? Their first pick in 1938 led the team in rushing as a rookie out of Colorado but left to pursue different goals. That was future U.S. Supreme Court Justice Byron "Whizzer" White.
? In 1955 the Steelers spent a ninth-round pick on a quarterback who failed to impress and was cut in camp. Johnny Unitas, a Pittsburgh native, became a Hall of Famer for the Baltimore Colts.
The golden era of Steelers draft history began in 1969 with the first-round selection of "Mean Joe" Greene from North Texas State.
Ensuing drafts brought quarterback Terry Bradshaw, running back Franco Harris and linebacker Jack Ham. The 1974 draft delivered wide receiver Lynn Swann (first round), linebacker Jack Lambert (second), wide receiver John Stallworth (fourth) and center Mike Webster (fifth). All became Hall of Famers and helped make the Steelers the "Team of the Seventies."
The current Steelers reflect eight years of fruitful drafting, starting with the 1998 selections of guard Alan Faneca (first round) and Ward (third). The 1999 first-round pick, wide receiver Troy Edwards, never developed into an impact player. But that draft yielded two current defensive stalwarts, Porter and end Aaron Smith.
The Steelers have been on a roll since then, hitting on every first-round pick and more. And 2004 rookie free agent Willie Parker had a 75-yard touchdown run in the Super Bowl.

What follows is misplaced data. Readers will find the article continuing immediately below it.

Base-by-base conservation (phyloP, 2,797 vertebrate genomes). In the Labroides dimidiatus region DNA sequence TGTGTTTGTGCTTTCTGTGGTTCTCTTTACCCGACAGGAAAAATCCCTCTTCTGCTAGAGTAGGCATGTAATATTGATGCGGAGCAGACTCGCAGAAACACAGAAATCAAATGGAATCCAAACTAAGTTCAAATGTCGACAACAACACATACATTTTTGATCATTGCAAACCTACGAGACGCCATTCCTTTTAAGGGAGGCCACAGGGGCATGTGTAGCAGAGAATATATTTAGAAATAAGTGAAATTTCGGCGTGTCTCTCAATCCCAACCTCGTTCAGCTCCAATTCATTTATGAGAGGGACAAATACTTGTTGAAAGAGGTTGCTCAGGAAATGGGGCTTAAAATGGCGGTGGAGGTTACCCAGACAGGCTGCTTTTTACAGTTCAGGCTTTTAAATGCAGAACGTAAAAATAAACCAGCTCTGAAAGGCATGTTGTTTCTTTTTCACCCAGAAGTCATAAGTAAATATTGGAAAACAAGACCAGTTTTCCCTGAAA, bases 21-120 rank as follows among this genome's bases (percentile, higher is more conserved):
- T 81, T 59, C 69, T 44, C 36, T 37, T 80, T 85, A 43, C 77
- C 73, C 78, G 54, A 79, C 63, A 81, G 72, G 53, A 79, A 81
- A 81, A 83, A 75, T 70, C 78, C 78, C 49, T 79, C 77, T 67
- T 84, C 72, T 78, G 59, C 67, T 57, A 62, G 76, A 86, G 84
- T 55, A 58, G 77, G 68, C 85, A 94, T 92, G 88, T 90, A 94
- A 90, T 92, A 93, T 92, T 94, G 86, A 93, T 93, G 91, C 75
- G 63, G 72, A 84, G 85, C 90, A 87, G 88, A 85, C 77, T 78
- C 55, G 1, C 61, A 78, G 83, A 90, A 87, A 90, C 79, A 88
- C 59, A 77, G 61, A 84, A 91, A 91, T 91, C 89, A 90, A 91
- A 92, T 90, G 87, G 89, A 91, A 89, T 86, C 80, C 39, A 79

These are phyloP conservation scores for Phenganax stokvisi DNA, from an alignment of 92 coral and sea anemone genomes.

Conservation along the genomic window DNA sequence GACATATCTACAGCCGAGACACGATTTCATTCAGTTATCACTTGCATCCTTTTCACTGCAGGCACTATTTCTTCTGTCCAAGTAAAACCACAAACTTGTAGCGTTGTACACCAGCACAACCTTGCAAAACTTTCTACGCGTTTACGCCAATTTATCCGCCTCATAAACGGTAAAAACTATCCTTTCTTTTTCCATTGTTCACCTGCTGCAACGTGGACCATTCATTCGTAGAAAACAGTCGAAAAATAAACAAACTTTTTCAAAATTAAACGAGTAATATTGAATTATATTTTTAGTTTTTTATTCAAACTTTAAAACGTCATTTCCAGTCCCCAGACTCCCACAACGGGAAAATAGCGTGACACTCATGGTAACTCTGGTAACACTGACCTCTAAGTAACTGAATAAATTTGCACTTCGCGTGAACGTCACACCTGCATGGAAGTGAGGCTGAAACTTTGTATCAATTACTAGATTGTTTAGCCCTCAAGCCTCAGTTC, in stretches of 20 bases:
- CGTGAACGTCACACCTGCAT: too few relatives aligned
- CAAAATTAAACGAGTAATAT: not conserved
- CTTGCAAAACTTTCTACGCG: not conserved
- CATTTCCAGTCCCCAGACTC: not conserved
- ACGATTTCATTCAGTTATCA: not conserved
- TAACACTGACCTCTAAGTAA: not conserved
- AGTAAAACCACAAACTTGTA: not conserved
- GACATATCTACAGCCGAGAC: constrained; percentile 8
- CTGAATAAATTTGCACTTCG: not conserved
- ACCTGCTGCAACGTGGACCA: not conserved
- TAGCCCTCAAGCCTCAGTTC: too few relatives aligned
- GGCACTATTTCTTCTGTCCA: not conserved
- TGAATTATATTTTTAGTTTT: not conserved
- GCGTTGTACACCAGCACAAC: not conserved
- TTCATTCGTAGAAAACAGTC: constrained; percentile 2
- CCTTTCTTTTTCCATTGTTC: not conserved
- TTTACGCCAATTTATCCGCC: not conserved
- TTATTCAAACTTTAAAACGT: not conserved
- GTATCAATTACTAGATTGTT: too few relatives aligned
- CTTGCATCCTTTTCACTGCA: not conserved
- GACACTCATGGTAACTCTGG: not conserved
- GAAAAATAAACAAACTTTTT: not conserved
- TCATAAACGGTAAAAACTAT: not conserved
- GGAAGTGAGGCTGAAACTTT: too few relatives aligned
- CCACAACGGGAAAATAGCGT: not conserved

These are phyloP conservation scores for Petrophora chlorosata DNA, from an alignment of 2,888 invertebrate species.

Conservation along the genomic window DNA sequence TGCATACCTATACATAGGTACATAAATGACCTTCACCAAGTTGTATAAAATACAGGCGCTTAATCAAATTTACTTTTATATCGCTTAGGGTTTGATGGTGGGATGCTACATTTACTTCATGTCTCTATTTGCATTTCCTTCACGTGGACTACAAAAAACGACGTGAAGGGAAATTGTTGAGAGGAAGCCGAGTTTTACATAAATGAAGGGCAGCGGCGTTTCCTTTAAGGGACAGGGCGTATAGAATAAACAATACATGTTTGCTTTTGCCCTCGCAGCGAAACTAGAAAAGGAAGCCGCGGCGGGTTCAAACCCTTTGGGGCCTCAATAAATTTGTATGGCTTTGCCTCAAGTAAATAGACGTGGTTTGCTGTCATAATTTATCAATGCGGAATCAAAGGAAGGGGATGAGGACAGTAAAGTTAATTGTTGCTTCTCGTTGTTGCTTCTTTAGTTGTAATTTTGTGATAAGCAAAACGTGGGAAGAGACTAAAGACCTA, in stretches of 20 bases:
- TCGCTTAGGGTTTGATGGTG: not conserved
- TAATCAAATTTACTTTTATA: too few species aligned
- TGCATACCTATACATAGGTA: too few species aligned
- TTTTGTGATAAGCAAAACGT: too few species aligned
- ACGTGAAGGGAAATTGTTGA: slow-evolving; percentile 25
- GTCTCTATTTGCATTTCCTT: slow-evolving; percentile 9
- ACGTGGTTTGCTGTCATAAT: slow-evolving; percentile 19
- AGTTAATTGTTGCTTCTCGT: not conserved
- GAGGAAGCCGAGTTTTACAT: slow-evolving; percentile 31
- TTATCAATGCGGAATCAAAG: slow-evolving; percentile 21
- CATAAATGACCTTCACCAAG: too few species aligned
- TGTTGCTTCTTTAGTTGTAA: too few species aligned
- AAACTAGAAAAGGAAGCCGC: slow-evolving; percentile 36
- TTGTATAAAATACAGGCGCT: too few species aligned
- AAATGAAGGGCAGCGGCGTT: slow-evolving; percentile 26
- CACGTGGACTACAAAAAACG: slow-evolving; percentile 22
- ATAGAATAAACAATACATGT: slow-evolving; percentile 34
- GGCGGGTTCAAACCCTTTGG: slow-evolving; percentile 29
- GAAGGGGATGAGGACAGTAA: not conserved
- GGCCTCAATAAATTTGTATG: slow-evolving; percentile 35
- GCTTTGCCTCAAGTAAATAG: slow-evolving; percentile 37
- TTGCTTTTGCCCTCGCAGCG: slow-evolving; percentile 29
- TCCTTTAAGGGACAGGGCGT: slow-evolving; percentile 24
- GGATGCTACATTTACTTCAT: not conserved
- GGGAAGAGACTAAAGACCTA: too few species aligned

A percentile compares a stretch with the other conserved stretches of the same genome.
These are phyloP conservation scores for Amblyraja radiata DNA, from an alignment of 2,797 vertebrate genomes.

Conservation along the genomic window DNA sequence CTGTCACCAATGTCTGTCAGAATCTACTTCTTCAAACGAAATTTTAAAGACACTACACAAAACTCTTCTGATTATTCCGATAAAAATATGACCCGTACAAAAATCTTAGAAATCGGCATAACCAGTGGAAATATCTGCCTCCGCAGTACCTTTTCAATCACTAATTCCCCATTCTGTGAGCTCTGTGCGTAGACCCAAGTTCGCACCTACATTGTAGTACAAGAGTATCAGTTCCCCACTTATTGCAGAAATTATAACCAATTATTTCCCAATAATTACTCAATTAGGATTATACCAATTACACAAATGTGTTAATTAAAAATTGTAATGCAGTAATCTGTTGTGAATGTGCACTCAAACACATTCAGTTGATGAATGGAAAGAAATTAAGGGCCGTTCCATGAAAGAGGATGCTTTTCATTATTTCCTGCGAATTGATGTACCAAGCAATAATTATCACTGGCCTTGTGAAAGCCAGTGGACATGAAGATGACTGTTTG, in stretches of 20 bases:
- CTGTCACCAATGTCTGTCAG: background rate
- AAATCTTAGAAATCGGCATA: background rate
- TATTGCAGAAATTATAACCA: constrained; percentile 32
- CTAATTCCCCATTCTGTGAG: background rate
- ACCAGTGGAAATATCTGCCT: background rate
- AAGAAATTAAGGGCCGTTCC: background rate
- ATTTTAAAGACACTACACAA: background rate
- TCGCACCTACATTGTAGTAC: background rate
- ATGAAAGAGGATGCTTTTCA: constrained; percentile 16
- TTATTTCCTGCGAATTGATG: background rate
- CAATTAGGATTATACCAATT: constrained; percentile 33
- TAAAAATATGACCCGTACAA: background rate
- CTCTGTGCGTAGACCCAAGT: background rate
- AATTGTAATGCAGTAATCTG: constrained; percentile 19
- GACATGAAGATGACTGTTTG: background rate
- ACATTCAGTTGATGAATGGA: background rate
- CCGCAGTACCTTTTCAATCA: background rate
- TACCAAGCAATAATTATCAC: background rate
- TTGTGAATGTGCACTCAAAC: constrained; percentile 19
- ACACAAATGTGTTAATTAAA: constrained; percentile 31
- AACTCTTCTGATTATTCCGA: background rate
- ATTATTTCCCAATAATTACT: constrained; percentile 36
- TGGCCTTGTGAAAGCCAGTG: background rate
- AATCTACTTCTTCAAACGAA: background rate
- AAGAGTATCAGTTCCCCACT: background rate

"It has been a time-tested process that we have," Cowher says. "And it certainly has proven that we have been able to get competitive players, the types of players that fit us and address some of the situations that exist on our team, whether it be through free agency losses, the status of contracts."
Free agency hasn't hurt draft
David Carter, professor of sports business at the University of Southern California, acknowledges the value of the draft in replenishing talent: "There's never been a better, more streamlined player development system in sports."
But he also notes the draft has become a spectacle unto itself.
"People have complained over the last few years about college basketball, some of these high schoolers going pro, so many international players in the NBA and the fact that nobody knows too many of these emerging college stars because they're not there very long," Carter says.
But as soon as the Super Bowl is over, NFL draft hype begins.